“The OSIRIS-REx mission has been demonstrating the very essence of exploration by persevering through unexpected challenges,” said Thomas Zurbuchen, NASA’s associate administrator for science. “That spirit has led them to the cusp of the prize we all are waiting for – securing a sample of an asteroid to bring home to Earth, and I’m very excited to follow them through the home stretch.”

From discovering Bennu’s surprisingly rugged and active surface, to entering the closest-ever orbit around a planetary body, OSIRIS-REx has overcome several challenges since arriving at the asteroid in December 2018. Last month, the mission brought the spacecraft 213 ft (65 m) from the asteroid’s surface during its first sample collection rehearsal — successfully completing a practice run of the activities leading up to the sampling event.

Now that the mission is ready to collect a sample, the team is facing a different kind of challenge here on Earth. In response to COVID-19 constraints and after the intense preparation for the first rehearsal, the OSIRIS-REx mission has decided to provide its team with additional preparation time for both the final rehearsal and the sample collection event. Spacecraft activities require significant lead time for the development and testing of operations, and given the current requirements that limit in-person participation at the mission support area, the mission would benefit from giving the team additional time to complete these preparations in the new environment. As a result, both the second rehearsal and first sample collection attempt will have two extra months for planning.

“OSIRIS-REx Spacecraft Collecting a Sample of Bennu. This artist’s concept shows NASA’s OSIRIS-REx spacecraft descending towards asteroid Bennu to collect a sample of the asteroid’s surface. “Credit: NASA/Goddard/University of Arizona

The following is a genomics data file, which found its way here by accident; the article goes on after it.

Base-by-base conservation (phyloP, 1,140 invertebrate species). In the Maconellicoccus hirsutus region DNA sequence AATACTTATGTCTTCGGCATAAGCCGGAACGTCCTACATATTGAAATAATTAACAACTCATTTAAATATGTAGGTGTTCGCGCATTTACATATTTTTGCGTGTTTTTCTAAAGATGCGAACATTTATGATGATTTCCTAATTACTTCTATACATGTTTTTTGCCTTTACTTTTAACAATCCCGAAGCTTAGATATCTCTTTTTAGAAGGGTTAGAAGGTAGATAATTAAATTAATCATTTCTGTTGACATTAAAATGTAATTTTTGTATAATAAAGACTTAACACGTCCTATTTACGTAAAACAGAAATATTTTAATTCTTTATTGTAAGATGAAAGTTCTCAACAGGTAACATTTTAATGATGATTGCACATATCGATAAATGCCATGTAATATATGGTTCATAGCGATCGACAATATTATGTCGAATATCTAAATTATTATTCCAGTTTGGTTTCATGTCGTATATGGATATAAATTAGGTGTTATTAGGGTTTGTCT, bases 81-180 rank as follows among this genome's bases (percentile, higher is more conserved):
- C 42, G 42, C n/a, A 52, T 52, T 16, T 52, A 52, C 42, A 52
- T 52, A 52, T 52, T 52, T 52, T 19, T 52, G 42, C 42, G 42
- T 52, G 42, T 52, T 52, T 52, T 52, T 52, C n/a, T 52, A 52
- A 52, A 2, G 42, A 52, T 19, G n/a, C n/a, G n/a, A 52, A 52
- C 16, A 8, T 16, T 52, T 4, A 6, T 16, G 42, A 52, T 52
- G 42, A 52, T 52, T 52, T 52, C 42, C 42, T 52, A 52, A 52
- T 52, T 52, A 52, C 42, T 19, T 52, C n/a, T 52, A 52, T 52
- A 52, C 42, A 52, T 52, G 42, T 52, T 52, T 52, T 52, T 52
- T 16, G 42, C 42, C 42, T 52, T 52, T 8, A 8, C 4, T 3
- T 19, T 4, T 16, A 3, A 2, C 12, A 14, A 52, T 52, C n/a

** It was hoped Comet ATLAS might become visible to the naked eye but instead it broke up into dozens of smaller pieces in April: Hubble Captures Breakup of Comet ATLAS | ESA/Hubble

The NASA/ESA Hubble Space Telescope has provided astronomers with the sharpest view yet of the breakup of Comet C/2019 Y4 (ATLAS). The telescope resolved roughly 30 fragments of the fragile comet on 20 April and 25 pieces on 23 April.

The comet was first discovered in December 2019 by the ATLAS (Asteroid Terrestrial-impact Last Alert System) robotic astronomical survey system in Hawaiʻi, USA. It brightened quickly until mid-March, and some astronomers initially anticipated that it might be visible to the naked eye in May to become one of the most spectacular comets seen in the last two decades. However, the comet abruptly began to get dimmer, leading astronomers to speculate that the icy core may be fragmenting, or even disintegrating. ATLAS’s fragmentation was confirmed by amateur astronomer Jose de Queiroz, who photographed around three pieces of the comet on 11 April.